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In 2013 when I arrived at the name for the Echo series of high-school English textbooks, my hope was that the books and their stories would reverberate with students throughout their lives. I put great care into researching and writing psychologically complex stories and texts to captivate young people’s imagination.

Natur och Kultur publishers imagined the books would be re-printed a few times before becoming outdated; I determined to make the books as timeless and relevant as possible.

Eight years later, the first book I wrote in the series, Echo Main Issues 5, has been re-printed half a dozen times. I’ve been using the stories and other materials in the books in the classroom ever since, and while the novelty of writing them has worn off, my students’ engagement with them has not. My students are just as interested in the characters and their lives, and find the interactive sections just as compelling.

As the books have gone back to the printers, I’ve made minor corrections. Thanks to the many teachers and students who use the books, the series is still going strong. Do you work with the books? What improvements would you like to see? Please let me know here, or by contacting me at If you have other feedback on the books, please let me know, as well.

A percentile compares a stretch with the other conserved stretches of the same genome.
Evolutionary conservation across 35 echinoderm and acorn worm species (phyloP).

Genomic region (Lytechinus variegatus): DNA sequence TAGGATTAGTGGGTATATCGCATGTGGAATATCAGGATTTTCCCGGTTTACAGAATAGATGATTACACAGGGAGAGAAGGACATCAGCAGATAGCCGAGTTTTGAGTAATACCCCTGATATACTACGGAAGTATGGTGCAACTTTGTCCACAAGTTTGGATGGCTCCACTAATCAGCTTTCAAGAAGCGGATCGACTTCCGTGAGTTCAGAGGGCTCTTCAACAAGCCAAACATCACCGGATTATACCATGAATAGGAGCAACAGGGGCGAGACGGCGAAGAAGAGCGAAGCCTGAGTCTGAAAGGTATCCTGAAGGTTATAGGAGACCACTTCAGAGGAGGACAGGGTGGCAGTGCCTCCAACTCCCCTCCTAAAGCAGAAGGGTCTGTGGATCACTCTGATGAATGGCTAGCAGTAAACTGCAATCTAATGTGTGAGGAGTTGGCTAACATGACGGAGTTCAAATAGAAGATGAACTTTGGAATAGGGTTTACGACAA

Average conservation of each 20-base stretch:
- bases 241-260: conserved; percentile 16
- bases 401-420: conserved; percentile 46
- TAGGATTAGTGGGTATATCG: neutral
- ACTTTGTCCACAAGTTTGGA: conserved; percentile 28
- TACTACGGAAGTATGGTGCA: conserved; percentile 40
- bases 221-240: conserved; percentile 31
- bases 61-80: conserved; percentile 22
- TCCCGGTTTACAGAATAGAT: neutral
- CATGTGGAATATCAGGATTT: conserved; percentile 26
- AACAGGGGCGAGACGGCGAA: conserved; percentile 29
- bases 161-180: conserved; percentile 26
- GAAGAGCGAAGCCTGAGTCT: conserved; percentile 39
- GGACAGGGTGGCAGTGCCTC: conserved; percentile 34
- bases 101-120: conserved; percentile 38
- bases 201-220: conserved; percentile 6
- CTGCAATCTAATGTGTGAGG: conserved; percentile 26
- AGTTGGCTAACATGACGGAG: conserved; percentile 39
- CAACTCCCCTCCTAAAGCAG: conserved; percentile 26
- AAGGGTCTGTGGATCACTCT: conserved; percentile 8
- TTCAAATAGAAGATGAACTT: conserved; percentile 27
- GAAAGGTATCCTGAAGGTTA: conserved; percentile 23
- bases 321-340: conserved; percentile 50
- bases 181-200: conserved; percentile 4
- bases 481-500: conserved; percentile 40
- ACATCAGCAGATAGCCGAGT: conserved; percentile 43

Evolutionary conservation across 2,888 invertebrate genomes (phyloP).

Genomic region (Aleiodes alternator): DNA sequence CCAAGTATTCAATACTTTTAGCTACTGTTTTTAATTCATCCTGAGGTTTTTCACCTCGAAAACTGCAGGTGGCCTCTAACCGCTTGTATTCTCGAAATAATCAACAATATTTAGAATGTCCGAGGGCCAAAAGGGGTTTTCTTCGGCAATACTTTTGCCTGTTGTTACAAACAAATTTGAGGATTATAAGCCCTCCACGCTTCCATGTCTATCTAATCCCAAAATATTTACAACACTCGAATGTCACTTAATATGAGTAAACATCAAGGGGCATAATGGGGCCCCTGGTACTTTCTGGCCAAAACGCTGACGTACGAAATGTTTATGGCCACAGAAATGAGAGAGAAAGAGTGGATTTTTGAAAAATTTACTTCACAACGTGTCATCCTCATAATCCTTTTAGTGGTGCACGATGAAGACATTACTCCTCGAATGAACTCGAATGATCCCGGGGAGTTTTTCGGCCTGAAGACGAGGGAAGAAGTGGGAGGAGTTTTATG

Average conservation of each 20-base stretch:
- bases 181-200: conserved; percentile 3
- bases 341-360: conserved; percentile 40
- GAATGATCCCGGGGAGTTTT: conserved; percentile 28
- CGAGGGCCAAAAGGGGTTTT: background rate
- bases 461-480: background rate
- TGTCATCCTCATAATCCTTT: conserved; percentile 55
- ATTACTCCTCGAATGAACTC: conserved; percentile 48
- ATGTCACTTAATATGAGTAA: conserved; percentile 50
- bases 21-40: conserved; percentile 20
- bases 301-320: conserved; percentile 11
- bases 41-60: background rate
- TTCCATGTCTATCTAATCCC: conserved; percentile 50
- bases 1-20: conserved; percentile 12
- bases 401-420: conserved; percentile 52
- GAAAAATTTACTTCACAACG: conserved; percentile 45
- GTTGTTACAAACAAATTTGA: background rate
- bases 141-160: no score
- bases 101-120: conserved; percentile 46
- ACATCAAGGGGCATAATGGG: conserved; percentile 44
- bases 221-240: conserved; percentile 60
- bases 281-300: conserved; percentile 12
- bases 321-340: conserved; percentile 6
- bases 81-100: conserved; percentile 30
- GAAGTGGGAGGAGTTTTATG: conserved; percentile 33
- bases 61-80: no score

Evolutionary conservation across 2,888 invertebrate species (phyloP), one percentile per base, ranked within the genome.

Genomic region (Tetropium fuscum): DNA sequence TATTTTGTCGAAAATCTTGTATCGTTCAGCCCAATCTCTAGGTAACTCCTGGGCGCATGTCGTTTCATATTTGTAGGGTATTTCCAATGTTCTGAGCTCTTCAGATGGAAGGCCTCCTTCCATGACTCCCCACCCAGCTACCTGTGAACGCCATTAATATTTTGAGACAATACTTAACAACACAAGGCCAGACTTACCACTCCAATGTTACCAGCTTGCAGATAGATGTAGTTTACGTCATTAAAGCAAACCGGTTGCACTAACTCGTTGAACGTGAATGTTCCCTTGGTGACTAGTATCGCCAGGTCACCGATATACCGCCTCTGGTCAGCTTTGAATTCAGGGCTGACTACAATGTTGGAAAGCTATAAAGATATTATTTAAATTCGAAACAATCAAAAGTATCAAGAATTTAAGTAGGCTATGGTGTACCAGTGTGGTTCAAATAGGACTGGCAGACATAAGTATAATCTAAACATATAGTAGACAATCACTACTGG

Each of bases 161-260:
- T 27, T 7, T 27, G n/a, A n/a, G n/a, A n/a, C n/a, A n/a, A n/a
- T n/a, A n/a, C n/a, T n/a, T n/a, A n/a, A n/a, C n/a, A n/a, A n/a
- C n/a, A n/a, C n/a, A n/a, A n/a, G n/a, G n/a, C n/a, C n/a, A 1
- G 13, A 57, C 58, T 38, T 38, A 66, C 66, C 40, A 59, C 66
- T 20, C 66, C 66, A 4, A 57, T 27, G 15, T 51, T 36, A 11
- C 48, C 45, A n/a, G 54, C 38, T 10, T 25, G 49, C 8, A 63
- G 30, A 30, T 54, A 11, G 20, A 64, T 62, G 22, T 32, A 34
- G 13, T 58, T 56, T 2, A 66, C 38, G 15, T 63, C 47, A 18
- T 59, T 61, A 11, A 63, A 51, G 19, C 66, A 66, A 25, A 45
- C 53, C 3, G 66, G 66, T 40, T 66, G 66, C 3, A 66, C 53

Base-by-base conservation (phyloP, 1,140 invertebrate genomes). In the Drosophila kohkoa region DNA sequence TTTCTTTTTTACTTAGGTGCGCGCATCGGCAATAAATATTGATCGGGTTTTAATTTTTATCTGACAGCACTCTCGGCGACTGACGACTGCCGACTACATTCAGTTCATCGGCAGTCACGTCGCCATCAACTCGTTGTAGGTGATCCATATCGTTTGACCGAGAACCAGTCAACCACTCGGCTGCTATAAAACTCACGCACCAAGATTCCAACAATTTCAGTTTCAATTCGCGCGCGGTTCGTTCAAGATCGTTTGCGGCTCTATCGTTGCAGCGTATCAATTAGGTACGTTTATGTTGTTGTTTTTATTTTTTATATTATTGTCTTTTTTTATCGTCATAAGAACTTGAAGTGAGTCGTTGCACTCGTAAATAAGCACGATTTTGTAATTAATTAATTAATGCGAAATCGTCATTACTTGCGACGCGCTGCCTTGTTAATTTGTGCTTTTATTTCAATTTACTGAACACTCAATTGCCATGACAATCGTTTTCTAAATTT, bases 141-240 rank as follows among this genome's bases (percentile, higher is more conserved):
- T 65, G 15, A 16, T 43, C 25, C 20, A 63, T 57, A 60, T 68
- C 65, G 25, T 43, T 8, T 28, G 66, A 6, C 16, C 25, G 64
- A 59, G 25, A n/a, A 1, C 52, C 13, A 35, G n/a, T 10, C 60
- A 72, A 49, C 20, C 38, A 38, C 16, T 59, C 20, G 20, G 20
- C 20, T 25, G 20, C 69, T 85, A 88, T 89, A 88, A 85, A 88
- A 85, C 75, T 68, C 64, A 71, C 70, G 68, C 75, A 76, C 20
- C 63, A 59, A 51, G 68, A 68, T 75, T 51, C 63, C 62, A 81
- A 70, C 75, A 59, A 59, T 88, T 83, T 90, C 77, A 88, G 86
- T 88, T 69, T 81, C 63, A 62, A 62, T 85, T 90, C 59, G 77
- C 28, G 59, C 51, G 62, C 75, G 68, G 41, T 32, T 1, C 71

I was contacted by my publisher a few days ago concerning a couple of short stories in interview-format about South Africa that I wrote several years ago.  The stories are included in a book for high school students, and one of the follow-up questions, which had been heavily edited by the editorial staff, now implies that the Apartheid government of South Africa had been making an honest effort to reduce crime through racial divisions.

Of course it should read that reducing crime was simply an excuse for apartheid.

The teacher in Solna, Sweden who brought this to the attention of the publisher was dismayed.  We were too –– the book Echo Main Issues 5 had been proofread by several people including myself.  Why didn’t I catch the mistake?

The publisher immediately changed the text on the web-version, wrote an apology and an explanation to the teacher who had noticed it, and posted a social-media comment.  And I called the teacher and thanked her, as well.

Lessons learned?  First, when dealing with complex issues in a very short space (apartheid in one sentence), be extra careful with the wording.  Second, pay careful attention to how editorial cuts affect the slant of the remaining text –– three historically balanced sentences were reduced to one inaccurate sentence.  Third, don’t do your proofreading under pressure (not always possible –– by the time the layout and photo editors were done with the manuscript, I had as I recall only a few days to proofread the entire book.  On top of my two teaching jobs, that meant I was proofreading late at night).